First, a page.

St Mary's Church, Borwick

From Wikipedia, the free encyclopedia
Jump to: navigation, search
St Mary's Church, Borwick
St Mary's Church, Borwick, from the northwest
St Mary's Church, Borwick is located in the City of Lancaster district
St Mary's Church, Borwick
St Mary's Church, Borwick
Location in the City of Lancaster district
Coordinates: 54°09′16″N 2°43′18″W / 54.1544°N 2.7216°W / 54.1544; -2.7216
OS grid reference SD 530,734
Location Borwick, Lancashire
Country England
Denomination Anglican
Website St Mary, Borwick
Architecture
Status Parish church
Functional status Active
Heritage designation Grade II
Designated 5 September 2002
Architect(s) Paley, Austin and Paley
Architectural type Church
Style Gothic Revival
Groundbreaking 1894
Completed 1896
Specifications
Materials Stone, tiled roofs
Administration
Parish St Oswald, Warton
Deanery Tunstall
Archdeaconry Lancaster
Diocese Blackburn
Province York
Clergy
Vicar(s) Revd Damian Michael Porter
Laity
Reader(s) Dr Margaret Coles
Churchwarden(s) Ron Ogden, Sally Rothwell
Parish administrator Linda Gardner

St Mary's Church, Borwick, is located to the north of the village of Borwick, Lancashire, England. It is an active Anglican parish church in the deanery of Tunstall, the archdeaconry of Lancaster, and the diocese of Blackburn. Its benefice is united with those of St Oswald, Warton, and St John the Evangelist, Yealand Conyers.[1] The church has been designated by English Heritage as a Grade II listed building.[2]

History[edit]

The church was built in 1894–96 for William Sharp of Linden Hall in memory of his wife who had died in 1889. It was designed by the Lancaster firm of architects, Paley, Austin and Paley. The church was consecrated on 24 June 1896.[2][3]

Architecture[edit]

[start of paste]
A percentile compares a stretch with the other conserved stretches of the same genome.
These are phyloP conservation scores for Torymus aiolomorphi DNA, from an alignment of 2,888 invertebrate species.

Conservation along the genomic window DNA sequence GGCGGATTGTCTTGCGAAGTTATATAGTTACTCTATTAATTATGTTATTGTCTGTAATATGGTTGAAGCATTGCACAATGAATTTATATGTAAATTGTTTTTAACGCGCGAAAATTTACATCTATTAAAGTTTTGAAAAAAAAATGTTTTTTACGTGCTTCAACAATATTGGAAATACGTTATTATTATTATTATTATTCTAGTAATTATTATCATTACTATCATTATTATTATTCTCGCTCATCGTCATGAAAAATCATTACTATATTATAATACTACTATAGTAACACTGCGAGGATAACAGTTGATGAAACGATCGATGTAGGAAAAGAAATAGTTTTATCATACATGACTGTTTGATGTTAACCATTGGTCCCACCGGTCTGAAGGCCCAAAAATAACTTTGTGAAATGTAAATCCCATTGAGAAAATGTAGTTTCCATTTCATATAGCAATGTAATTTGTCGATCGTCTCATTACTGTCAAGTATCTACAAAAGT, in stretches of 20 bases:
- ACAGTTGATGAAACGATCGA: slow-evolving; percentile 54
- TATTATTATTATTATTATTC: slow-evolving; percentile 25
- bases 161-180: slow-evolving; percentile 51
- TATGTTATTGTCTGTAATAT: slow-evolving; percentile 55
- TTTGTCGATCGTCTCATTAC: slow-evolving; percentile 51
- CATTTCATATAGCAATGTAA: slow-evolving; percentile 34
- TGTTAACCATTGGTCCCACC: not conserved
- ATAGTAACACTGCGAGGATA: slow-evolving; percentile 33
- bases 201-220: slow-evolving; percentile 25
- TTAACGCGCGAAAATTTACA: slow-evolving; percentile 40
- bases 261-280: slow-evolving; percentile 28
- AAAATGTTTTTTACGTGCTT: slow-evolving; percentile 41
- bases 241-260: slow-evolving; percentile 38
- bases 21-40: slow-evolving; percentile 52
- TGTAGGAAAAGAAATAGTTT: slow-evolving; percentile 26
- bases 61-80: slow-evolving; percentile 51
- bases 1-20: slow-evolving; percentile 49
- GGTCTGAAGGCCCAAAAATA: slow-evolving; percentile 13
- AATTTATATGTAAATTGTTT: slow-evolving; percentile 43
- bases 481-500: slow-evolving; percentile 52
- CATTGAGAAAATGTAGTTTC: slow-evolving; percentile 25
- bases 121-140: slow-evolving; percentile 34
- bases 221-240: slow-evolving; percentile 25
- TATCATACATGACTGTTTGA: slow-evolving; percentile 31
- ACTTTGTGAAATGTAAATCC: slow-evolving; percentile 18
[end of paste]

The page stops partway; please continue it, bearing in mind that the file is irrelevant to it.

St Mary's is constructed in rubble stone with ashlar dressings, and has tiled roofs. Its plan is simple and consists of a nave with a north porch, and a chancel with a south vestry. On the west gable is a small bellcote. Its architectural style is Gothic Revival. At the corners of the church are diagonal stepped buttresses rising to crocketed finials. On the north side of the nave are two three-light windows, with a two-light window in the north wall of the chancel. The east window has three lights. On the south side of the nave are three three-light windows.[2] All these windows contain simple Perpendicular-style tracery.[4] On each side of the vestry is a flat-headed two-light mullioned window.[2]

Inside the church are a Perpendicular-style reredos, an octagonal font, a brass lectern, and a brass chandelier.[2] The two manual organ was installed in 1964, having been moved from a Congregational church in Warrington; it was made by Hall of Kendal. Before installation it had been overhauled by Harrison and Harrison. It was overhauled again in 2005 by David Wells of Liverpool.[5]

See also[edit]

References[edit]

  1. ^ St Mary, Borwick, Church of England, retrieved 6 December 2011 
  2. ^ a b c d e Historic England. "Church of St Mary, Borwick (1272423)". National Heritage List for England. Retrieved 6 December 2011. 
  3. ^ Brandwood, Geoff; Austin, Tim; Hughes, John; Price, James (2012), The Architecture of Sharpe, Paley and Austin, Swindon: English Heritage, p. 241, ISBN 978-1-84802-049-8 
  4. ^ Hartwell, Clare; Pevsner, Nikolaus (2009) [1969], Lancashire: North, The Buildings of England, New Haven and London: Yale University Press, p. 167, ISBN 978-0-300-12667-9 
  5. ^ Lancashire, Borwick, St. Mary (G00016), British Institute of Organ Studies, retrieved 7 December 2011